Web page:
Sen. Rand PaulRandal (Rand) Howard PaulSenate lawmakers let frustration show with Blinken Rand Paul: 'Hatred for Trump' blocking research into ivermectin as COVID-19 treatment Masks and vaccines: What price freedom? MORE (R-Ky.) on Tuesday announced he will run for reelection to the Senate, but his campaign team cautioned an announcement about his White House plans is still “months away.”
“I ran for office because, like many Kentuckians, I was alarmed at the problems facing our country: a stagnant and uneven economy, a growing national debt, out-of-control federal spending, a disastrous health care plan, the assault on our civil rights and liberties, and a misguided foreign policy," Paul said in a statement.
Paul’s campaign team is adamant that his primary focus is on returning to Congress, not on a presidential bid just yet.
On a conference call with reporters, Paul’s senior adviser Doug Stafford said a decision on whether to run for president is still “months away.” Stafford said Paul doesn’t have a hard date on when he’ll announce his presidential plans, but said it would likely take place sometime in the spring.
Running for both offices could pose problems for Paul.
Kentucky law bars a candidate from appearing on the same ballot for multiple offices.
Paul has noted that one option to get around the law would be for Kentucky Republicans to hold a convention instead of a primary, and Stafford said on Tuesday that there are discussions within GOP circles in Kentucky about making that change.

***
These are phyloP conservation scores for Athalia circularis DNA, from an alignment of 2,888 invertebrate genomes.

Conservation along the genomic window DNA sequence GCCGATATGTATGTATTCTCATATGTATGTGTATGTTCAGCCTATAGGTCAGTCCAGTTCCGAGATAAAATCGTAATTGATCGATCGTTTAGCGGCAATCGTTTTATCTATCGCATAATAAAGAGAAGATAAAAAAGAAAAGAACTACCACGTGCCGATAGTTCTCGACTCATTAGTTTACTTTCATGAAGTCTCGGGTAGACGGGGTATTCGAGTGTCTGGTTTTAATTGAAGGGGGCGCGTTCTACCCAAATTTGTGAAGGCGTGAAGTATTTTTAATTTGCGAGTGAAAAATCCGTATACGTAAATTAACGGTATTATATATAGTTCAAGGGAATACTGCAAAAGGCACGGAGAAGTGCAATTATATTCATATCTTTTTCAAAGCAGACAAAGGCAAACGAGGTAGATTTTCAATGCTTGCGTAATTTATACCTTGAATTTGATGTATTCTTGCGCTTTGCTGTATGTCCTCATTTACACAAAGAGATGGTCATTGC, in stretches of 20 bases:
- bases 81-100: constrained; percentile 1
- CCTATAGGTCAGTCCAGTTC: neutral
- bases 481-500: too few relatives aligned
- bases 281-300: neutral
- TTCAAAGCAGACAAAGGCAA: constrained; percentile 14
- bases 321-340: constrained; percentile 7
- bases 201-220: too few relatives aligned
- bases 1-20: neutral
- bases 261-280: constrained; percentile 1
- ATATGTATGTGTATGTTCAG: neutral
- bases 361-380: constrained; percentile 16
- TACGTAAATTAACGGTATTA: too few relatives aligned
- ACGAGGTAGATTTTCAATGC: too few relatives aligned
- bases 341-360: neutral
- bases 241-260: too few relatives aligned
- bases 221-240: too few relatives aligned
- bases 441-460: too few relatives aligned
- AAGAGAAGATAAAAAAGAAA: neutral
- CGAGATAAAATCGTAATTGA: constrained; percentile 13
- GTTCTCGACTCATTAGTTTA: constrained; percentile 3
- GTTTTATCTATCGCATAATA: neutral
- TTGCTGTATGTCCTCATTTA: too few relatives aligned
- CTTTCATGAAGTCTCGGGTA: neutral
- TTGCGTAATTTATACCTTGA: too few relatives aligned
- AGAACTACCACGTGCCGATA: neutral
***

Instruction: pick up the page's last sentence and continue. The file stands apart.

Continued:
“Kentucky state law provides for the opportunity to hold whatever kind of process you want to hold,” Stafford said.
Paul could also simply not run in the Kentucky presidential primary, or challenge the law in court. Stafford said Paul’s team hasn’t “abandoned any options” but also hasn’t “settled on any options” yet.
“If he chooses to run for national office there are multiples avenues for how he can do that,” Stafford said. “For now he’s 100 percent focused on running for Senate in Kentucky.”
But for now, Paul is going about his in-state plans as normal.
Paul rolled out an endorsement from incoming Senate Majority Leader Mitch McConnellAddison (Mitch) Mitchell McConnellLindsey Graham: Police need 'to take a firm line' with Sept. 18 rally attendees Manchin keeps Washington guessing on what he wants CEOs urge Congress to raise debt limit or risk 'avoidable crisis' MORE (R-Ky.) on Tuesday as well for his Senate reelection. McConnell supported Paul's opponent in the 2010 GOP primary, Trey Grayson, but has since become more of an ally to Paul.
”Rand has been an irreplaceable partner in fighting for Kentucky priorities and Kentucky values," McConnell said in a statement. "His innovative mind for conservative reforms that create jobs and get the economy working again is essential in the U.S. Senate as we seek to reverse Obama policies that have hurt Kentucky families."
Paul also has the support of every other member of the state’s GOP congressional delegation
Still, Paul’s presidential ambitions loom large. Reporters questioned the low-profile nature of Paul’s Senate announcement, and noted that Paul was in Washington, not Kentucky, for the rollout.
“He’s here in Washington doing his job,” Stafford said, noting that Paul was in Kentucky over Thanksgiving break spending time with constituents.
“He’s happy [with his current job] and proud to seek reelection,” Stafford said.
This post was updated at 12:57 p.m.